Inadequate Sleep in RA Patients May Worsen Symptoms

A link has been discovered connecting poor sleep and painful symptoms in Rheumatoid Arthritis patients.

Everyone knows that poor sleep leads to a multitude of problems throughout the day, but a new study shows that people living with rheumatoid arthritis (RA) who don’t sleep well face significant risks of greater functional disability, mostly due to pain and fatigue symptoms associated with poor sleep quality.

“The primary finding of our study is that poor sleep quality is associated with greater functional disability among patients with [rheumatoid arthritis] and this relationship may be explained by pain severity and fatigue,” said study researcher Faith S. Luyster, PhD, in a news release. Luyster is a research assistant at the University of Pittsburgh School of Medicine.

Researchers at the university studied the connection between sleep quality and functional disability in 162 patients with RA. All patients had been diagnosed with the disease for at least two years; over three-quarters of the participants were female and their average age was 58.5.

Further, each participant in the study had lived with RA on the average of 14 years.

From a questionnaire researchers had patients fill out—which concerned the sleep quality of the patients, feelings of despondency, and overall health—the researchers collected a multitude of data. Results from these questionnaires showed that 61% of participants were poor sleepers; 33% reported pain that disturbed their sleep at least three times per week.

The researchers report that the results of the study are consistent with additional outside data which proposes that the disturbance of rest may reduce the bodies’ threshold for pain—in some cases even worsen it—in otherwise healthy adults.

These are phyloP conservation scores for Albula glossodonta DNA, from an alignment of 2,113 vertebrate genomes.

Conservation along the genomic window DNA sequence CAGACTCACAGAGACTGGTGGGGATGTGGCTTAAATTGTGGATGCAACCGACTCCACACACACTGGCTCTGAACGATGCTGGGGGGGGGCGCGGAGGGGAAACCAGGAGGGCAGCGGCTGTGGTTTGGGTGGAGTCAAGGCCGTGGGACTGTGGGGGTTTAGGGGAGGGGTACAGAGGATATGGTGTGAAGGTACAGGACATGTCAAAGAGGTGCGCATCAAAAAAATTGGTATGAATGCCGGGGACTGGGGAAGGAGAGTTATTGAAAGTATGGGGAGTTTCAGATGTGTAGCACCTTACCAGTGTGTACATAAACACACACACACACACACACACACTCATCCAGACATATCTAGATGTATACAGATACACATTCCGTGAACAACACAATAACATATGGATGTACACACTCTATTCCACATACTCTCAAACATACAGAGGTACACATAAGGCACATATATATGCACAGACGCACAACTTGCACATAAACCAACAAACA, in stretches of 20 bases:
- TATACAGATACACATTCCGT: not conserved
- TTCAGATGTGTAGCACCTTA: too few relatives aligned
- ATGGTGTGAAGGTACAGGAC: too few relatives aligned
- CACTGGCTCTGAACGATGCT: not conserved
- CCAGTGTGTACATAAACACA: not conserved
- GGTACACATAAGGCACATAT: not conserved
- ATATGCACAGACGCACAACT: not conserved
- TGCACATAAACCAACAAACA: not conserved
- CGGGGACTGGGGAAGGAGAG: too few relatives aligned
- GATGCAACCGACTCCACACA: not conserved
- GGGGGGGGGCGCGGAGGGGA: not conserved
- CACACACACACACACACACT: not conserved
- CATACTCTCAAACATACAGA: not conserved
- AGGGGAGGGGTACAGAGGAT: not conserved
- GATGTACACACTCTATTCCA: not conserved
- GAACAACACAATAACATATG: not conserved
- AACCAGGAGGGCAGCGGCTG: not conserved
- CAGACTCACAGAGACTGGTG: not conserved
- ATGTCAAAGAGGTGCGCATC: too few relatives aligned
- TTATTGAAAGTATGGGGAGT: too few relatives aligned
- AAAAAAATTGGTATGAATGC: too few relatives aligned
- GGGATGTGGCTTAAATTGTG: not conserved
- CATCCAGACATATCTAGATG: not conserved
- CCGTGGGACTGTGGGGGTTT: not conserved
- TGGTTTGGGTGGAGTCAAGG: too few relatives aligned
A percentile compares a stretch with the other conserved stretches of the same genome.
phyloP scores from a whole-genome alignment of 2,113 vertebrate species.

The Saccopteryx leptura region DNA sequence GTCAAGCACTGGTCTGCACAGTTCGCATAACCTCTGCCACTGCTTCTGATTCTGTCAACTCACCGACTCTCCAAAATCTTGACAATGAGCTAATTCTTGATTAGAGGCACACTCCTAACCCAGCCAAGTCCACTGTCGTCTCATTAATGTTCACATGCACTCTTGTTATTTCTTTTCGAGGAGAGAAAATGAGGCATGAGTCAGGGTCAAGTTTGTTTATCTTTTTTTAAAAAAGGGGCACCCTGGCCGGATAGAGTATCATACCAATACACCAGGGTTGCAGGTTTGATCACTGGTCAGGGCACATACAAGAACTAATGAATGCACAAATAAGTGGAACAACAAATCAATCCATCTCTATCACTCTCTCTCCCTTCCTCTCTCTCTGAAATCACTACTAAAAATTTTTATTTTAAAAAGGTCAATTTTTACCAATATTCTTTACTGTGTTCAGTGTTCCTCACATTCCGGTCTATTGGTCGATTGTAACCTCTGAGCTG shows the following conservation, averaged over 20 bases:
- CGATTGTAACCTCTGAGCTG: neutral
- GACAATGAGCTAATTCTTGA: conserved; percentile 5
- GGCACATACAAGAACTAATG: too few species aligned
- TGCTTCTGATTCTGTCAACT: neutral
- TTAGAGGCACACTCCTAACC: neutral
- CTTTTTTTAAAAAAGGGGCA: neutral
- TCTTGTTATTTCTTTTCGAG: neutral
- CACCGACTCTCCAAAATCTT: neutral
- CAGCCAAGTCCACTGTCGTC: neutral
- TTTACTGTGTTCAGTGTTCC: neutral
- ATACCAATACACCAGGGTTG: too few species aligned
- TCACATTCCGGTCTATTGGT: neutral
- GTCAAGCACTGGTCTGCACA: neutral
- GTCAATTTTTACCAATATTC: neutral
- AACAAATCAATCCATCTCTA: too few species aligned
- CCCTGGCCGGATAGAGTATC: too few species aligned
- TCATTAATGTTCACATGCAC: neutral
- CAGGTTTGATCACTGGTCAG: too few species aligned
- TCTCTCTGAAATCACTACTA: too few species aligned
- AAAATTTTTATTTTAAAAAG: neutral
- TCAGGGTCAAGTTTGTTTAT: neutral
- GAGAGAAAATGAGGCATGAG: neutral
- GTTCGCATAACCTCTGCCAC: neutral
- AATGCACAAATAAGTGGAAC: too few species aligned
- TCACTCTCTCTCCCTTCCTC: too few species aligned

“These results highlight the importance of addressing sleep complaints among patients with [rheumatoid arthritis],” she said. “By treating sleep problems, either pharmacologically or behaviorally, symptoms and activity limitations associated with [rheumatoid arthritis] may be reduced.”

The researchers reported there is the possibility that RA may affect depression, pain severity, and fatigue, but it is also possible that sleep quality may exacerbate pain and fatigue and amplify risks of depression.

“Not sleeping well at night can contribute to greater pain sensitivity and fatigue during the day, which in turn can limit patient’s ability to engage in activities of daily living and discretionary activities,” Luyster reported in the news release.

“Addressing sleep problems via pharmacological or behavioral interventions may have a critical impact on the health and lives of patients” with rheumatoid arthritis, the researchers wrote.

The researchers also determined that more study is needed to conclude whether improving sleep quality can diminish pain, depressive symptoms, fatigue, and disability in people suffering from rheumatoid arthritis.

The study is published in the February 15 issue of the Journal of Clinical Sleep Medicine.